Assault and battery go hand-in-hand, and the terms are often used interchangeably. A lot of confusion surrounds what constitutes assault and/or battery and the different charges related to this offense. There are many ways and degrees to which someone can commit assault. Battery refers to the unwanted act of physical contact. Assault is the threat of unwanted contact that causes someone to fear they will be harmed. Both assault and battery are included as assault charges under the South Carolina criminal code. Here’s what you need to know when defending assault charges.
What Is Simple Assault?
A third-degree assault charge is often called “simple assault,” “common law assault,” or “simple assault and battery.” It is the most common assault and battery charge. Unlike first or second degree assault charges, simple assault does not cause serious physical injury to the victim and does not involve the use of a weapon.
Third-degree assault charges are usually the result of a confrontation in which one person wishes to press charges. Common examples of simple assault include pushing, grabbing, hair pulling, spitting, slapping, and scratching. Because assault can mean the perceived threat of an unlawful attack, you do not even need to touch the other person to be charged with simple assault.
South Carolina Simple Assault Laws
The South Carolina criminal code considers an assault in the third degree to have taken place when someone “unlawfully injures another person, or offers or attempts to injure another person with the present ability to do so.” A conviction of assault in the third degree could carry a fine of up to $500 and up to a month in jail.
If the assault caused significant bodily injury, was sexual in nature, or occurred in conjunction with another crime, you will be charged with a more serious assault charge and will face more severe penalties. Second degree assault and battery carries up to a $2,500 fine and three years in jail, while first degree assault is a felony charge that may lead to a 10-year prison sentence. Finally, the most serious assault charge is called assault and battery of a high and aggravated nature. Similar to attempted murder, a conviction of assault and battery of a high and aggravated nature can land you in prison for 20 years.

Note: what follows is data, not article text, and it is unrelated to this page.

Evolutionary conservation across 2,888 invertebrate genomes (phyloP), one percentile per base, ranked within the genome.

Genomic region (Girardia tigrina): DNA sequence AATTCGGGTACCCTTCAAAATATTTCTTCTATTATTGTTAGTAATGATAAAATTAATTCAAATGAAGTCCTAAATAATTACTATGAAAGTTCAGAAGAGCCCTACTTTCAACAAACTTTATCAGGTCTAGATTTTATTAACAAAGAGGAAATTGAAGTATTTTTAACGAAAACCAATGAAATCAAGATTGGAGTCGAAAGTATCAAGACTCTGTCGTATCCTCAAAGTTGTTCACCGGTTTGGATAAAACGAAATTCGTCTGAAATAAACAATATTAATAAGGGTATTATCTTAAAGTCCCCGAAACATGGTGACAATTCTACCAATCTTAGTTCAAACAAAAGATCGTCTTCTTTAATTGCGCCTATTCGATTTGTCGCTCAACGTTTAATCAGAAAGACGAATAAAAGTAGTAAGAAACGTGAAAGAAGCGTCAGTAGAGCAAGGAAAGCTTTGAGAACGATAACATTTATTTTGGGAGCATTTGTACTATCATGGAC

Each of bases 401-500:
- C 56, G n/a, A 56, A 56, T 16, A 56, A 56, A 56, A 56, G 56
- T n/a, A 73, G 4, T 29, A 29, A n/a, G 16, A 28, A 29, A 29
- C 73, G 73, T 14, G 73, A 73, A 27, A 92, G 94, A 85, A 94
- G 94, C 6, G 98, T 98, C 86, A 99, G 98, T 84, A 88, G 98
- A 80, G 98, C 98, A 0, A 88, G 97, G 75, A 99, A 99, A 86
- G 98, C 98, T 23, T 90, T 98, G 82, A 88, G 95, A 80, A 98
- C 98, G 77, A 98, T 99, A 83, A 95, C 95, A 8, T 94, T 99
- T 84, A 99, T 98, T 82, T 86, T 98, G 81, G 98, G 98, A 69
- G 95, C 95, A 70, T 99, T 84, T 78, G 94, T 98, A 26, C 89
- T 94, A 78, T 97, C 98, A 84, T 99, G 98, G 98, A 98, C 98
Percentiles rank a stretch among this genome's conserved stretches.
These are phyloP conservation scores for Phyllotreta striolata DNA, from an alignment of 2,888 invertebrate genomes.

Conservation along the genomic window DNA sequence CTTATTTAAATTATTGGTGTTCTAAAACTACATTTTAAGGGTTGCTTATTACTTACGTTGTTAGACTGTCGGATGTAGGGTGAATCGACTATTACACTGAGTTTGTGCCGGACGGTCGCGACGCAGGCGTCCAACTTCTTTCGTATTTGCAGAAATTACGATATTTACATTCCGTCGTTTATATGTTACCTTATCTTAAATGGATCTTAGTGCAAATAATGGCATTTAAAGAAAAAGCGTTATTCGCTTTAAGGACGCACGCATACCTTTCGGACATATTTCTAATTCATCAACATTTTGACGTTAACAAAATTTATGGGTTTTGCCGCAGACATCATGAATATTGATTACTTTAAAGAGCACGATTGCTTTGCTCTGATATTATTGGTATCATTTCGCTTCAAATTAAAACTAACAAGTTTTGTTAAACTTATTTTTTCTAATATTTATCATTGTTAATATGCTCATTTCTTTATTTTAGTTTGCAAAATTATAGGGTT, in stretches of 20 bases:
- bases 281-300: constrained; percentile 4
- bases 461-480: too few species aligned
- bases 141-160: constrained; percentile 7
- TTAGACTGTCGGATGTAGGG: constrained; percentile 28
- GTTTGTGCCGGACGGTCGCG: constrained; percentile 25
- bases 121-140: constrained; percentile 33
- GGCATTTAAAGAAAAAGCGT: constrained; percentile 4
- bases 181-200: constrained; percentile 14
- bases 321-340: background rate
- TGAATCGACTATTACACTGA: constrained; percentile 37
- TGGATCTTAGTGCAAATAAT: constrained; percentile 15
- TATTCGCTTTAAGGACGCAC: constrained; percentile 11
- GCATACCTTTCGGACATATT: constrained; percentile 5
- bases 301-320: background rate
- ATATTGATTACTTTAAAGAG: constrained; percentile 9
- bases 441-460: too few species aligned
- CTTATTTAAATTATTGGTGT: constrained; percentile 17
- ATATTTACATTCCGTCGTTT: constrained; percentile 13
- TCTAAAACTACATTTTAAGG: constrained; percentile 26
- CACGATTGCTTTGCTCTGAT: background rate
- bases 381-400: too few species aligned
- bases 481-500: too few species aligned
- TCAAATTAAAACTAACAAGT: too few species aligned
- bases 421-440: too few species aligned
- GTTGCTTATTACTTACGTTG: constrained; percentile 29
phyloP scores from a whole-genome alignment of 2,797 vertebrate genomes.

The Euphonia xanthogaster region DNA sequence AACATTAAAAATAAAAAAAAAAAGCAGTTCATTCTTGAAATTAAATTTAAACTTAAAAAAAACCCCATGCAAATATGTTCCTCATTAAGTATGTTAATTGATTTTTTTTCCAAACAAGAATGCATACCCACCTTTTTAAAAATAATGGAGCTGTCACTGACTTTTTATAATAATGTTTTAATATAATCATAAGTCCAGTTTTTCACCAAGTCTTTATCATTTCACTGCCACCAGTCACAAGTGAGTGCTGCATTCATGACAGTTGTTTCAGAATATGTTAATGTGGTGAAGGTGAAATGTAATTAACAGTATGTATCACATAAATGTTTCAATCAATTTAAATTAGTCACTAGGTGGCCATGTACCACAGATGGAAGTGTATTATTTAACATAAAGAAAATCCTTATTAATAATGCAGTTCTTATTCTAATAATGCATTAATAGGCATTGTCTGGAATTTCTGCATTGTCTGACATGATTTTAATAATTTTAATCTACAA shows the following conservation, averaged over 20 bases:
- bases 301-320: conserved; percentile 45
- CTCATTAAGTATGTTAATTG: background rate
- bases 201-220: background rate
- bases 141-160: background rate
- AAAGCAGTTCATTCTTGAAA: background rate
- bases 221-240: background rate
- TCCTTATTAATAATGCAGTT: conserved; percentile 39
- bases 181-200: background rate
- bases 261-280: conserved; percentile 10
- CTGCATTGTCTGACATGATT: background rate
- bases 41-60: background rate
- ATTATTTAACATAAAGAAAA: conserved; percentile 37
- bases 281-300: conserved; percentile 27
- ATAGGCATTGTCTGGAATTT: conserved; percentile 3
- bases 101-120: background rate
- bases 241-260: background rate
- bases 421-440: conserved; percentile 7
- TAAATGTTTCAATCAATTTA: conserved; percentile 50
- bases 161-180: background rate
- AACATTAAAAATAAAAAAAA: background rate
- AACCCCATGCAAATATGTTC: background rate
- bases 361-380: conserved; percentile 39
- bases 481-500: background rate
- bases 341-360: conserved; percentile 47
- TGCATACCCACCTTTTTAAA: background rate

Defending Simple Assault Charges In South Carolina
The maximum penalties for third-degree assault allowed by law in South Carolina include a $500 fine and 30 days in jail. However, a judge will not typically hand down the maximum sentence for simple assault to a first-time offender. Depending on your criminal history (or lack thereof) and the circumstances in your case, a defense attorney may be able to negotiate a lighter sentence, such as community service or probation. A skilled criminal defense attorney might even get your charges dismissed. The outcome of your case is highly dependent on the discretion of the judge, the facts in your case, and the skill of your legal representation.
If you are facing assault and battery charges, Charleston criminal defense attorneys McCoy & Stokes, LLC can help. Contact us today at (843) 628-2855.